Why Skittles, Starburst And Life Savers Gummies Are Being Recalled

If you've got a sweet tooth, a development in the world of recalls could prove important to you. Mars Wrigley Confectionery U.S., LLC announced the recall of over a dozen varieties of gummy candies, such as Skittles Gummies, Starburst Gummies, and Life Saver Gummies, as listed by the FDA. The statement was issued on May 13, 2022, due to a potential hazard of thin metal pieces embedded inside the candies and their packages.

The company was made aware of the risk after several reports of consumers finding thin metal strips mixed in with confections. However, the candy company explains that no illnesses have since been reported. According to CBS News, it is unknown how many packages could be involved.

While CNN explains that the company is working with retailers to remove the product from shelves, customers who purchased the candies should not consume them but dispose of them immediately. Mars Wrigley encourages customers to contact the company via phone at 1-800-651-2564 or directly through the website if consumers have questions or concerns, per FDA.

Are my gummy candies affected?

According to CNN, the candy impacted by the recall was manufactured by a third party and then distributed in the United States, Canada, and Mexico. Likewise, Global News explains that the gummies were sold in several sizes, varying from 57 grams to 280 grams.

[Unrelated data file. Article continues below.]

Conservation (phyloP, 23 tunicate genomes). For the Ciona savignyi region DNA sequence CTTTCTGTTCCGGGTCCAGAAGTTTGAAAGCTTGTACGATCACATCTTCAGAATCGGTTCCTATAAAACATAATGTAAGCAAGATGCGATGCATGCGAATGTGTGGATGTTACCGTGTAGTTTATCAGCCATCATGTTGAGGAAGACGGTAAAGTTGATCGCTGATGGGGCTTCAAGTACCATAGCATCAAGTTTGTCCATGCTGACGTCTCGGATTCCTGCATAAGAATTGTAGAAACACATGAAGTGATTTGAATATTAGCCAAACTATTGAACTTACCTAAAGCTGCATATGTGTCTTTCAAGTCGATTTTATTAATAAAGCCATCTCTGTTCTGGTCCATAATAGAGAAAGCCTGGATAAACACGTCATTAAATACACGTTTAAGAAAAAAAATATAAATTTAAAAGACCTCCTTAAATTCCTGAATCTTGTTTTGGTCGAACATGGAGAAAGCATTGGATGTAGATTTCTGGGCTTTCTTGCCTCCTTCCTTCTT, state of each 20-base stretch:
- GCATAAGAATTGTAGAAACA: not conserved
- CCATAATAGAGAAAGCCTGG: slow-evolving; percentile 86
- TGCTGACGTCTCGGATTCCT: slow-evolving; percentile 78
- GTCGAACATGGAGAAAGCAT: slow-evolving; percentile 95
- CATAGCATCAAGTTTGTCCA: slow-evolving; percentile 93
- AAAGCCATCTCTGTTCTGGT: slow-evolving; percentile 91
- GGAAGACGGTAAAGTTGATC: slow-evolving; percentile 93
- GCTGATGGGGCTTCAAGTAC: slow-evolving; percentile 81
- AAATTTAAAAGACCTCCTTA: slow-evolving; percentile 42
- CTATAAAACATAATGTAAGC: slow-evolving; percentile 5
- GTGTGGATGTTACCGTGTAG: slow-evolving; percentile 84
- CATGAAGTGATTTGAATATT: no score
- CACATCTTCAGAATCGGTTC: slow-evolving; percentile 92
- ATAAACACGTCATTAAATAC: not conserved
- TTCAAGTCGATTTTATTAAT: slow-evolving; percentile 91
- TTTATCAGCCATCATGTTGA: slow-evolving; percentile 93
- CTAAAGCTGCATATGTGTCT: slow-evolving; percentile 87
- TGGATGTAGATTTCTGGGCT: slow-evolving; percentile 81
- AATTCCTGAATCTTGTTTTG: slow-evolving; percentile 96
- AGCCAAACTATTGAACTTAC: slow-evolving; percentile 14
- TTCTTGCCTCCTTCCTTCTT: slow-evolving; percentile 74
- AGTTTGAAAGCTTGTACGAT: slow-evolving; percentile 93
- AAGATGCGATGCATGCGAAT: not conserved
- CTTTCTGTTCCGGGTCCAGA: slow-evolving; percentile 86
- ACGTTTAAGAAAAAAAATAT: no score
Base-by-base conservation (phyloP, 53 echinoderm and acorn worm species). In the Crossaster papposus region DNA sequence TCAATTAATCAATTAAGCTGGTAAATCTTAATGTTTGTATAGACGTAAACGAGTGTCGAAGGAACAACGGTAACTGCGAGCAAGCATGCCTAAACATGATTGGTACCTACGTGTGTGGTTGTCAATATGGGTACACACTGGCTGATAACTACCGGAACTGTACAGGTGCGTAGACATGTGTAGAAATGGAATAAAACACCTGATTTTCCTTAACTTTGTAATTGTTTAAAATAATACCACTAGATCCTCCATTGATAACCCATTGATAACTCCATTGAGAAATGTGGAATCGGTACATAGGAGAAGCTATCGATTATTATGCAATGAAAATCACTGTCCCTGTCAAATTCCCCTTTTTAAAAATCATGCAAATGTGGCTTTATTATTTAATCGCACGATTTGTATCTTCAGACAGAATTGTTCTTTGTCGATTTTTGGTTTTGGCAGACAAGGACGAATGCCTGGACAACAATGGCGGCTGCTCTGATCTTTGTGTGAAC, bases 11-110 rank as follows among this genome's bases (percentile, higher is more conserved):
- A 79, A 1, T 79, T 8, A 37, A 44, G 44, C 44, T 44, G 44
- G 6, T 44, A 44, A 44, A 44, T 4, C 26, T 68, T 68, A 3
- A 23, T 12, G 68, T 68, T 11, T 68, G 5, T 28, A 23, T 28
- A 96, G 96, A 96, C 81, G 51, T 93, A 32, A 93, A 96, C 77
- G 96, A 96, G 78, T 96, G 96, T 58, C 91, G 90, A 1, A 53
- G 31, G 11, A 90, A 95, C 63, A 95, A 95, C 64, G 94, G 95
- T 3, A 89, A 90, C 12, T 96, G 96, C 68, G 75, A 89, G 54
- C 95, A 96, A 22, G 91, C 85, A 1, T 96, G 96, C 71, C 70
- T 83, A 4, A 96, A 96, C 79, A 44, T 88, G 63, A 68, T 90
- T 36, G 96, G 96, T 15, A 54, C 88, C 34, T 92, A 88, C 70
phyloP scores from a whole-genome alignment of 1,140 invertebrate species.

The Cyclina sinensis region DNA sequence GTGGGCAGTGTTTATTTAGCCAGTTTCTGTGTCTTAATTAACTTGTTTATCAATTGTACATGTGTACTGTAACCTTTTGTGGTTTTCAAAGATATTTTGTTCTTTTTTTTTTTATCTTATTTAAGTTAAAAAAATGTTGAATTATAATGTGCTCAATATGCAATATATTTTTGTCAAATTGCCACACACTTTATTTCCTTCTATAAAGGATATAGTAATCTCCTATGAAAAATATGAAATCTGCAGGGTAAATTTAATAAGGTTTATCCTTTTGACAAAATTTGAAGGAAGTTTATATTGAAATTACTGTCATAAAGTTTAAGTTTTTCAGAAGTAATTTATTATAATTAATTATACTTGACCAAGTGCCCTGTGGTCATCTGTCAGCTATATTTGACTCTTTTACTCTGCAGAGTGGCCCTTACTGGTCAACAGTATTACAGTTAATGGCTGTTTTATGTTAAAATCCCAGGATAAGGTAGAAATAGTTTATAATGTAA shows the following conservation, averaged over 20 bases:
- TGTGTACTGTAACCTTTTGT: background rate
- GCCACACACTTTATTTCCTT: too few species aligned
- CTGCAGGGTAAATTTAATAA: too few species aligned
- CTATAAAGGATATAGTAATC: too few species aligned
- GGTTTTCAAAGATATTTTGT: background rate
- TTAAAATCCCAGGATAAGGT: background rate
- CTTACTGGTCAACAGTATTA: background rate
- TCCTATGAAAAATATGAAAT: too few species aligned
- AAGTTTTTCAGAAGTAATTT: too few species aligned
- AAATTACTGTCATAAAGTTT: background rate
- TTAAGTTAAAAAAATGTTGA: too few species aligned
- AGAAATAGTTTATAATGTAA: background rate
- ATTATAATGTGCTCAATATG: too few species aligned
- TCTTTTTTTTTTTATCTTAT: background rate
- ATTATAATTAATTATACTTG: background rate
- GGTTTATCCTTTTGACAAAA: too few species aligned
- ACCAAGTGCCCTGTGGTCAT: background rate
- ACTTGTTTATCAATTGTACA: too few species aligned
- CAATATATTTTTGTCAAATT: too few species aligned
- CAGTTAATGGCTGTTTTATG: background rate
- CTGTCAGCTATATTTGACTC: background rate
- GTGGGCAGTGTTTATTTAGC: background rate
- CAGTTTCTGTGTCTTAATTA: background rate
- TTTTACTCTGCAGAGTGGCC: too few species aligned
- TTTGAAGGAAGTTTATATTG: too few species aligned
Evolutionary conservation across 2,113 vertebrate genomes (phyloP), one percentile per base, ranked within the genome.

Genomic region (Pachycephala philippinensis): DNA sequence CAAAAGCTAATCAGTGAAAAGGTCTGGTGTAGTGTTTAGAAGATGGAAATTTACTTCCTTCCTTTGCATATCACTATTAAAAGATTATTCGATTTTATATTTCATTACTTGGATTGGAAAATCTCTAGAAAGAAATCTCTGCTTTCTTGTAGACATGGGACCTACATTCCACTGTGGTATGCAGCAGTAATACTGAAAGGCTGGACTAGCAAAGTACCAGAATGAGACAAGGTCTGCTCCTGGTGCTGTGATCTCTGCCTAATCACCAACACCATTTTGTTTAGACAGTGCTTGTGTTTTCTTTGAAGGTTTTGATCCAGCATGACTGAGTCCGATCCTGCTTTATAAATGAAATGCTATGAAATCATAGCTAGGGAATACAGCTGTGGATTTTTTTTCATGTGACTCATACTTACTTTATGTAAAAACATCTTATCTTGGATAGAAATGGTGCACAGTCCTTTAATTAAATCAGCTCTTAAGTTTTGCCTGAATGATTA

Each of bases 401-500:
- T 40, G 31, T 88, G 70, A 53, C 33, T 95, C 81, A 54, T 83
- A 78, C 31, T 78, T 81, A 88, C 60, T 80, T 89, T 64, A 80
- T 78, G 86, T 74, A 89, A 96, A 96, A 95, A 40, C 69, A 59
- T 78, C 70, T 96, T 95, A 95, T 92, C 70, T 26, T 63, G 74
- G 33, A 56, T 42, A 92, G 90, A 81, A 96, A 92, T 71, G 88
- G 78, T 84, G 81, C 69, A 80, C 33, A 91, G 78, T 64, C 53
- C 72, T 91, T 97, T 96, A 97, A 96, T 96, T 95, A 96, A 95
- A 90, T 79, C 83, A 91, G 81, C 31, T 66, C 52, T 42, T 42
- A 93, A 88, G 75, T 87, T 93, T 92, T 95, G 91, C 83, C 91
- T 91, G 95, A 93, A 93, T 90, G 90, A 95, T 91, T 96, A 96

The company also stressed that customers should check the first three numbers of the 10-digit manufacturing code on the package's exterior to identify whether it matches any of the recalled items listed by Mars Wrigley, as explained by the FDA.

Considered the world's leading manufacturer of sweet treats like chocolate and fruit confections, Mars Wrigley is no stranger to controversy, especially in the realm of recalls. The company has also dealt with retracting GMO products in the U.K. (via Mars).

This isn't the first food recall of the year, and it certainly won't be the last. From chocolate candy to beef, the retraction of foodstuffs is becoming increasingly common. While many consumers may point the finger at the lack of food safety regulations, Time explains that companies have issued more recalls as a precautionary method in recent years. After all, it's better to be safe than sorry.